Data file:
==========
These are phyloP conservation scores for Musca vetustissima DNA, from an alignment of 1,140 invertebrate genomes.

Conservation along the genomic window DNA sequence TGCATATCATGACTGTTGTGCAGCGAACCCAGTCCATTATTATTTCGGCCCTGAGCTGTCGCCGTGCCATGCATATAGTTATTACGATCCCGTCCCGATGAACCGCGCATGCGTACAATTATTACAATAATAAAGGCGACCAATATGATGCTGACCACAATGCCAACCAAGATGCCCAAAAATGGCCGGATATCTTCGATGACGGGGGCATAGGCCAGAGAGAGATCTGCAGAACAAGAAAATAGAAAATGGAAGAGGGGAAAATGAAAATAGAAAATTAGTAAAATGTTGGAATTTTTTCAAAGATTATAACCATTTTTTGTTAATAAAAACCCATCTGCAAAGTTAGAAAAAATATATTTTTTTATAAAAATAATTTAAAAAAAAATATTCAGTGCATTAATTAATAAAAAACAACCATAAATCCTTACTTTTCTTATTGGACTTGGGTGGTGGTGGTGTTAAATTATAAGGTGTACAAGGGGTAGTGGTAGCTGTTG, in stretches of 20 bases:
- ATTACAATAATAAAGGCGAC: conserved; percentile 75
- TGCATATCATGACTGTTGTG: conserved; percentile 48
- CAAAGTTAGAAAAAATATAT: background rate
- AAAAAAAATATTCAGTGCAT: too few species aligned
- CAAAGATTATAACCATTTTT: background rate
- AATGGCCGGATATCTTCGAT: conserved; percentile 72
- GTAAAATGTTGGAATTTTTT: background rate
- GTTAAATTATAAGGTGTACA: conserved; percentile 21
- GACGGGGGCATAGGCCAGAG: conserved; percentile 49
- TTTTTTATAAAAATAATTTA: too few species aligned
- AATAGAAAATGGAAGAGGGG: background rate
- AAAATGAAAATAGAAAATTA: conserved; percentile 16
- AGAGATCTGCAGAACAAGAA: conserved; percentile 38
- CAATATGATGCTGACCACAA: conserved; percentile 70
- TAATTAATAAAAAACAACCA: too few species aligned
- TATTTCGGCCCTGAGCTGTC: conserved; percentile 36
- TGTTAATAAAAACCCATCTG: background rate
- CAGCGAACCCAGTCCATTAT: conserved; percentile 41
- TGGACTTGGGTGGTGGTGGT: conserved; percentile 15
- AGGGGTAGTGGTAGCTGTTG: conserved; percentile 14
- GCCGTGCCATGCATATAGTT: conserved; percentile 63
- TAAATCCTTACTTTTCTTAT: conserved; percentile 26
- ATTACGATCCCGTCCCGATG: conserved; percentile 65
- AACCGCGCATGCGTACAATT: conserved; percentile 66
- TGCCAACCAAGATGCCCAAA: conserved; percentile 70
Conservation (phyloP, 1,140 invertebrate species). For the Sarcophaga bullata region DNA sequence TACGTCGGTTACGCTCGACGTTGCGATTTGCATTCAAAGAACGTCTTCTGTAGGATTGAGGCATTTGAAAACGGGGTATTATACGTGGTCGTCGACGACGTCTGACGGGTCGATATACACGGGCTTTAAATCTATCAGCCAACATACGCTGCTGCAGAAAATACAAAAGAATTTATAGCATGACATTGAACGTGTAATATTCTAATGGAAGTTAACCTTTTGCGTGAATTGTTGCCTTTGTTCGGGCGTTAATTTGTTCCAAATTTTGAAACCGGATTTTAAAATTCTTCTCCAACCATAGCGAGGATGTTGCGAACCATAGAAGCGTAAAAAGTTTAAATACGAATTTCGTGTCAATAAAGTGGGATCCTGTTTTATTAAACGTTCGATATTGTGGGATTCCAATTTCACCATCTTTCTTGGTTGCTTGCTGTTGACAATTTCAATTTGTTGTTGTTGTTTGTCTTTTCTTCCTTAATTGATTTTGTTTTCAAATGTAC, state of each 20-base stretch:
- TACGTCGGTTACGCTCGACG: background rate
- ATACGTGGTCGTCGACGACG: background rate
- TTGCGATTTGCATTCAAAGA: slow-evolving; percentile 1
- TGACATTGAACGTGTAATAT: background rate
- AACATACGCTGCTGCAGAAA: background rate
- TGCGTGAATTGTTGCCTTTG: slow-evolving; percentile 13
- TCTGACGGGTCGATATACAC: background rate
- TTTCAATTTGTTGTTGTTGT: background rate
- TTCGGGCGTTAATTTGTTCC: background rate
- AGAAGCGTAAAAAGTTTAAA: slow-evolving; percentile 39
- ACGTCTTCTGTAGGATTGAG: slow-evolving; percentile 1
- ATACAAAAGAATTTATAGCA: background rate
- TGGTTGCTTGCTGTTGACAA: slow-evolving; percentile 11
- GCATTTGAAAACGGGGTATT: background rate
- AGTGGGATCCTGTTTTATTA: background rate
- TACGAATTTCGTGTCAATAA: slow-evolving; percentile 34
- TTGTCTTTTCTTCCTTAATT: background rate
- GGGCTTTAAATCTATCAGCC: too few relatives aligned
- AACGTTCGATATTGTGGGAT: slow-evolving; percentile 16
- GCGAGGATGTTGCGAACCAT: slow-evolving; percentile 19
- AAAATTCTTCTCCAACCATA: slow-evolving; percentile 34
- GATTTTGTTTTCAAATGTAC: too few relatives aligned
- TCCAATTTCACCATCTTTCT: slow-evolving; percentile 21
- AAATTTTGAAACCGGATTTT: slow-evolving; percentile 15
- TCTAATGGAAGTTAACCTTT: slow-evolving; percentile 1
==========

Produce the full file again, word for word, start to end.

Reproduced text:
These are phyloP conservation scores for Musca vetustissima DNA, from an alignment of 1,140 invertebrate genomes.

Conservation along the genomic window DNA sequence TGCATATCATGACTGTTGTGCAGCGAACCCAGTCCATTATTATTTCGGCCCTGAGCTGTCGCCGTGCCATGCATATAGTTATTACGATCCCGTCCCGATGAACCGCGCATGCGTACAATTATTACAATAATAAAGGCGACCAATATGATGCTGACCACAATGCCAACCAAGATGCCCAAAAATGGCCGGATATCTTCGATGACGGGGGCATAGGCCAGAGAGAGATCTGCAGAACAAGAAAATAGAAAATGGAAGAGGGGAAAATGAAAATAGAAAATTAGTAAAATGTTGGAATTTTTTCAAAGATTATAACCATTTTTTGTTAATAAAAACCCATCTGCAAAGTTAGAAAAAATATATTTTTTTATAAAAATAATTTAAAAAAAAATATTCAGTGCATTAATTAATAAAAAACAACCATAAATCCTTACTTTTCTTATTGGACTTGGGTGGTGGTGGTGTTAAATTATAAGGTGTACAAGGGGTAGTGGTAGCTGTTG, in stretches of 20 bases:
- ATTACAATAATAAAGGCGAC: conserved; percentile 75
- TGCATATCATGACTGTTGTG: conserved; percentile 48
- CAAAGTTAGAAAAAATATAT: background rate
- AAAAAAAATATTCAGTGCAT: too few species aligned
- CAAAGATTATAACCATTTTT: background rate
- AATGGCCGGATATCTTCGAT: conserved; percentile 72
- GTAAAATGTTGGAATTTTTT: background rate
- GTTAAATTATAAGGTGTACA: conserved; percentile 21
- GACGGGGGCATAGGCCAGAG: conserved; percentile 49
- TTTTTTATAAAAATAATTTA: too few species aligned
- AATAGAAAATGGAAGAGGGG: background rate
- AAAATGAAAATAGAAAATTA: conserved; percentile 16
- AGAGATCTGCAGAACAAGAA: conserved; percentile 38
- CAATATGATGCTGACCACAA: conserved; percentile 70
- TAATTAATAAAAAACAACCA: too few species aligned
- TATTTCGGCCCTGAGCTGTC: conserved; percentile 36
- TGTTAATAAAAACCCATCTG: background rate
- CAGCGAACCCAGTCCATTAT: conserved; percentile 41
- TGGACTTGGGTGGTGGTGGT: conserved; percentile 15
- AGGGGTAGTGGTAGCTGTTG: conserved; percentile 14
- GCCGTGCCATGCATATAGTT: conserved; percentile 63
- TAAATCCTTACTTTTCTTAT: conserved; percentile 26
- ATTACGATCCCGTCCCGATG: conserved; percentile 65
- AACCGCGCATGCGTACAATT: conserved; percentile 66
- TGCCAACCAAGATGCCCAAA: conserved; percentile 70
Conservation (phyloP, 1,140 invertebrate species). For the Sarcophaga bullata region DNA sequence TACGTCGGTTACGCTCGACGTTGCGATTTGCATTCAAAGAACGTCTTCTGTAGGATTGAGGCATTTGAAAACGGGGTATTATACGTGGTCGTCGACGACGTCTGACGGGTCGATATACACGGGCTTTAAATCTATCAGCCAACATACGCTGCTGCAGAAAATACAAAAGAATTTATAGCATGACATTGAACGTGTAATATTCTAATGGAAGTTAACCTTTTGCGTGAATTGTTGCCTTTGTTCGGGCGTTAATTTGTTCCAAATTTTGAAACCGGATTTTAAAATTCTTCTCCAACCATAGCGAGGATGTTGCGAACCATAGAAGCGTAAAAAGTTTAAATACGAATTTCGTGTCAATAAAGTGGGATCCTGTTTTATTAAACGTTCGATATTGTGGGATTCCAATTTCACCATCTTTCTTGGTTGCTTGCTGTTGACAATTTCAATTTGTTGTTGTTGTTTGTCTTTTCTTCCTTAATTGATTTTGTTTTCAAATGTAC, state of each 20-base stretch:
- TACGTCGGTTACGCTCGACG: background rate
- ATACGTGGTCGTCGACGACG: background rate
- TTGCGATTTGCATTCAAAGA: slow-evolving; percentile 1
- TGACATTGAACGTGTAATAT: background rate
- AACATACGCTGCTGCAGAAA: background rate
- TGCGTGAATTGTTGCCTTTG: slow-evolving; percentile 13
- TCTGACGGGTCGATATACAC: background rate
- TTTCAATTTGTTGTTGTTGT: background rate
- TTCGGGCGTTAATTTGTTCC: background rate
- AGAAGCGTAAAAAGTTTAAA: slow-evolving; percentile 39
- ACGTCTTCTGTAGGATTGAG: slow-evolving; percentile 1
- ATACAAAAGAATTTATAGCA: background rate
- TGGTTGCTTGCTGTTGACAA: slow-evolving; percentile 11
- GCATTTGAAAACGGGGTATT: background rate
- AGTGGGATCCTGTTTTATTA: background rate
- TACGAATTTCGTGTCAATAA: slow-evolving; percentile 34
- TTGTCTTTTCTTCCTTAATT: background rate
- GGGCTTTAAATCTATCAGCC: too few relatives aligned
- AACGTTCGATATTGTGGGAT: slow-evolving; percentile 16
- GCGAGGATGTTGCGAACCAT: slow-evolving; percentile 19
- AAAATTCTTCTCCAACCATA: slow-evolving; percentile 34
- GATTTTGTTTTCAAATGTAC: too few relatives aligned
- TCCAATTTCACCATCTTTCT: slow-evolving; percentile 21
- AAATTTTGAAACCGGATTTT: slow-evolving; percentile 15
- TCTAATGGAAGTTAACCTTT: slow-evolving; percentile 1